Referral Generation Tip:

It was an innocent enough situation, and one which could have easily spiralled out of control. It also was a situation which illustrated why so many of us fail with our referral generation. In this blog post I will explain all, but also give you some ideas on how to maximise the number of referrals you receive from your network by what you say to people. 

So, what actually happened?

In one of the Facebook groups I regularly frequent, there was a request for a speaker with expertise in ‘Design thinking’.  I like many of the people in the group assumed this meant an expert in ‘Design’ and made appropriate recommendations. It then transpired that ‘Design thinking’ is actually nothing to do with the discipline of design. (Who’d have thought it!!). And, that, I thought was that. Until I received a polite note from a friend saying that she would have been a great fit for this opportunity. It wasn’t an antagonist note and there was no hint of malice, aggression or negativity.

Why didn’t I recommend my friend for the opportunity?

Let’s see beyond the obvious, i.e. I didn’t know what ‘Design thinking’ actually was, and go a little deeper. I knew my friend for one set of expertise, not anything related to ‘Design thinking’. Therefore, the problem lies with how my friend had been communicating her expertise to both myself, but also her wider network. This was severely hampering her referral generation from her network. When you think about how a referral is actually triggered, it is a combination of the following:

  • an opportunity occurs, e.g. the request on the Facebook group
  • credibility, i.e. who do you know who is credible in this area?
  • visibility, i.e. who pops into your mind?
  • goodwill, i.e. who do you like and want to help?

The challenge my friend faced, and many of us face, is the credibility factor. If we don’t educate our network on the types of people we work with and the value we bring to them, then very simply, we wouldn’t get referrals from our network for the types of opportunities we really want.

What gets in the way of effectively educating our network about what we do? I.e. to help with referral generation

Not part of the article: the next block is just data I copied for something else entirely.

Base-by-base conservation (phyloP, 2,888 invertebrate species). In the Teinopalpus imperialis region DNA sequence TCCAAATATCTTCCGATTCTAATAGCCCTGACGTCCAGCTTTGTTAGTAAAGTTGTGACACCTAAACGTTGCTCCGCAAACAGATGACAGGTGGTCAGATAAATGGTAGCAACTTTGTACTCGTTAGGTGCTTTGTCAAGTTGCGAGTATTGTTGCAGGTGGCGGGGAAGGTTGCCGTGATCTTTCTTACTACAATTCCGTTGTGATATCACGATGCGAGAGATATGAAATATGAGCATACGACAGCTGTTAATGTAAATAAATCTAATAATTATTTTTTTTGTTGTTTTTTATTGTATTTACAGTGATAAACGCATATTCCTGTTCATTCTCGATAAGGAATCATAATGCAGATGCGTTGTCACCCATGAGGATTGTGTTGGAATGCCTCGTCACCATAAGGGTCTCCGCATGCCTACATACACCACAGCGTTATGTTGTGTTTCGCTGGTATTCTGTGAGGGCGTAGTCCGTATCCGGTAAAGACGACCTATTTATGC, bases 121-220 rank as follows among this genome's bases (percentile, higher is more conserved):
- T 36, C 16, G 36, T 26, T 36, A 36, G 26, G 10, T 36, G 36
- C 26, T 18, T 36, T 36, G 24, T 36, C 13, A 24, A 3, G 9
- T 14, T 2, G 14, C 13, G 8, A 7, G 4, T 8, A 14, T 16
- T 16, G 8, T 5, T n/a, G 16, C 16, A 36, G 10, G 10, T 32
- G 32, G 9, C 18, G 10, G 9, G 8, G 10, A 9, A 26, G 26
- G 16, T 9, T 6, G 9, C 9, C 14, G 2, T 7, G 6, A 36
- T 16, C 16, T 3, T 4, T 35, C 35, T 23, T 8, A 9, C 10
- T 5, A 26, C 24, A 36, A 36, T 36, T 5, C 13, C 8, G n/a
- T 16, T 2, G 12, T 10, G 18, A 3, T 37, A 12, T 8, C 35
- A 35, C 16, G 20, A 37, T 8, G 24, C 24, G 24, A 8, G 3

There are many things which stop us from educating our network effectively. These could be: Not specialist enough: This is the situation where you are trying to be too many things to too many people. You often see this when people say they specialise in broad swathes of their market place such as ‘high net wealth individuals’, ‘SMEs’, ‘entrepreneurs’, ‘large corporates’. Too many specialisms: This isn’t quite the same as not being specialist enough. This is where someone has got a multitude of specialisms and so stops being memorable for everything they do. The more information you may your network remember about you, the stronger the likelihood that they will forget the key things they need to remember. Not enough profile building activities: We are all busy people these days. As a result we spend less and less one-on-one time with people. This means that the day-to-day stuff we communicate via social media is very important for letting people know what we do and the results we achieve. This could be via LinkedIn, Twitter, Facebook and your blog. If you expect your network to remember what you do ONLY via limited face-to-face interactions, then you will be missing out on referrals.

In summary:

The messages you communicate about yourself and what you are do are crucial to whether or not your network will become your best referral generation source. I.e. they refer you regularly and to the right kind of work.

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